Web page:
In this section, our analysis is restricted to adaptation in the major primary sectors (water, soils, ecosystems, agriculture) and in coastal regions. These are the main sectors where adaptation will be needed.
There are, broadly, two different approaches to adaptation in the water sector: "supply side" (change the water supply) and "demand side" (alter exposure to stress). Table 13-6 summarizes some supply-side and demand-side techniques that are available to cope with adverse impacts in the water sector and may be appropriate in the face of climate change. "Supply-side" techniques to address water resources and risks are most widely known and used at present. In terms of water supply, these strategies include building new supply and distribution infrastructure and managing existing sources more efficiently. There is an increasing tendency toward conjunctive use of different sources within a region. Supply-side techniques in flood management are termed structural adjustments; they involve actions to lessen flood peaks and keep floodwaters away from at-risk property. Demand-side techniques historically have been less well used but are the focus of increasing attention. In terms of water supply, the most obvious demand-side approach is to reduce the demand (or slow the increase in demand) for the water resource through a range of measures, including differential pricing, public awareness campaigns, or statutory requirements for WUE (e.g., for domestic appliances).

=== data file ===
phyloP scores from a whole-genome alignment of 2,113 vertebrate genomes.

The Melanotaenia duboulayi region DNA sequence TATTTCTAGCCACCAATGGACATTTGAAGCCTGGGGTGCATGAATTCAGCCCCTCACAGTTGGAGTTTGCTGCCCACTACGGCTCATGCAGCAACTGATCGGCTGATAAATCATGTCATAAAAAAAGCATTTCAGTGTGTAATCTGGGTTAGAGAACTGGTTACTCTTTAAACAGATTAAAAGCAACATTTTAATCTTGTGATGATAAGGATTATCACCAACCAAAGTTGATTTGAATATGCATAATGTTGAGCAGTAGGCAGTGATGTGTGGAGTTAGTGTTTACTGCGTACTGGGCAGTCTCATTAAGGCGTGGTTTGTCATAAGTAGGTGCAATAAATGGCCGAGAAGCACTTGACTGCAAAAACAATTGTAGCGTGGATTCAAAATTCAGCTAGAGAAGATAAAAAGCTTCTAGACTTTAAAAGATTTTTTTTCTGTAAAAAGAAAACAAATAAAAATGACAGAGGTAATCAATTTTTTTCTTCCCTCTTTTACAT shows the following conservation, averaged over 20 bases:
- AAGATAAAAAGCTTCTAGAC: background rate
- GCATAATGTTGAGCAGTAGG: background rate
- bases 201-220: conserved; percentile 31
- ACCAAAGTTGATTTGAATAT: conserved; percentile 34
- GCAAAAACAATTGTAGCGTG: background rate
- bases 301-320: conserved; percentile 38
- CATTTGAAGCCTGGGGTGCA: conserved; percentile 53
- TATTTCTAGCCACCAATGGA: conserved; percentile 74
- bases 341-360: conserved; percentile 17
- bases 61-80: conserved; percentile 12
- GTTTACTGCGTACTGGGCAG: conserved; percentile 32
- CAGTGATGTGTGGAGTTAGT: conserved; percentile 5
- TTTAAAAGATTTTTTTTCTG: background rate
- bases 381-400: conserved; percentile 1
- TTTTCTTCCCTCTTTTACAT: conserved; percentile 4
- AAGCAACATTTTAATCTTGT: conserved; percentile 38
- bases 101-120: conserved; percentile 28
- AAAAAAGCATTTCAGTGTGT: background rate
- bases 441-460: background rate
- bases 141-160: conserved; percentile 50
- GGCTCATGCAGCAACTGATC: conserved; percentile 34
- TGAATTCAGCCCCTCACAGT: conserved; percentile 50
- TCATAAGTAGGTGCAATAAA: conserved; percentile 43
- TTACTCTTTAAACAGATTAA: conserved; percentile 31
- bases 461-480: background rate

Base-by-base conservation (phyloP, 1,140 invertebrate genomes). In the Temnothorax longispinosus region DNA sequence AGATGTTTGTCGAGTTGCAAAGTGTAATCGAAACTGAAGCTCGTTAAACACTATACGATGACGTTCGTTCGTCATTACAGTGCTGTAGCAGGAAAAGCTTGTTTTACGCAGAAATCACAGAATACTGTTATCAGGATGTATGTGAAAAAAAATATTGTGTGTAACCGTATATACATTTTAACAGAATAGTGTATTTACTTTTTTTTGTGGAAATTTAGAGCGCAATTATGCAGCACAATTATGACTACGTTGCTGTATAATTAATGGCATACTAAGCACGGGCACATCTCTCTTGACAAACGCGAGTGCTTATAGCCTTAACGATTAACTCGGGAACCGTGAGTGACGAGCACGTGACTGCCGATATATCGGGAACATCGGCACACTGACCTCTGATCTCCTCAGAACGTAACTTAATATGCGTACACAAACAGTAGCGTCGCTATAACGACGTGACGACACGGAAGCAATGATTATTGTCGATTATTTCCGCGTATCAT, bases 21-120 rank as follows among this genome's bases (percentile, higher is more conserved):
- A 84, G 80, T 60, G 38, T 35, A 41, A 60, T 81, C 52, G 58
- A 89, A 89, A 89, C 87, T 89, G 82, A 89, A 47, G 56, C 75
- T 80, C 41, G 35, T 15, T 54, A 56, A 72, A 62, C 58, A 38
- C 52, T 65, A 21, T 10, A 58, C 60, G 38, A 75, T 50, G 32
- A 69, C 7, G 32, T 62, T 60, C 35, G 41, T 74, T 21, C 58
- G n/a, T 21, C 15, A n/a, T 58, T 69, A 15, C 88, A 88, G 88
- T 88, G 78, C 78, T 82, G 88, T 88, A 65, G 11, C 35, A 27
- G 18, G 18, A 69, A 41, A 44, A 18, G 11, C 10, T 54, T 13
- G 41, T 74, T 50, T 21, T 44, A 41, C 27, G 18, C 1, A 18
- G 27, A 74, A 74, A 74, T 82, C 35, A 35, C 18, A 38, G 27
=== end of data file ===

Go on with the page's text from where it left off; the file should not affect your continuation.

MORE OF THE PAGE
|Table 13-6: Adaptive techniques in the water sector: some examples.|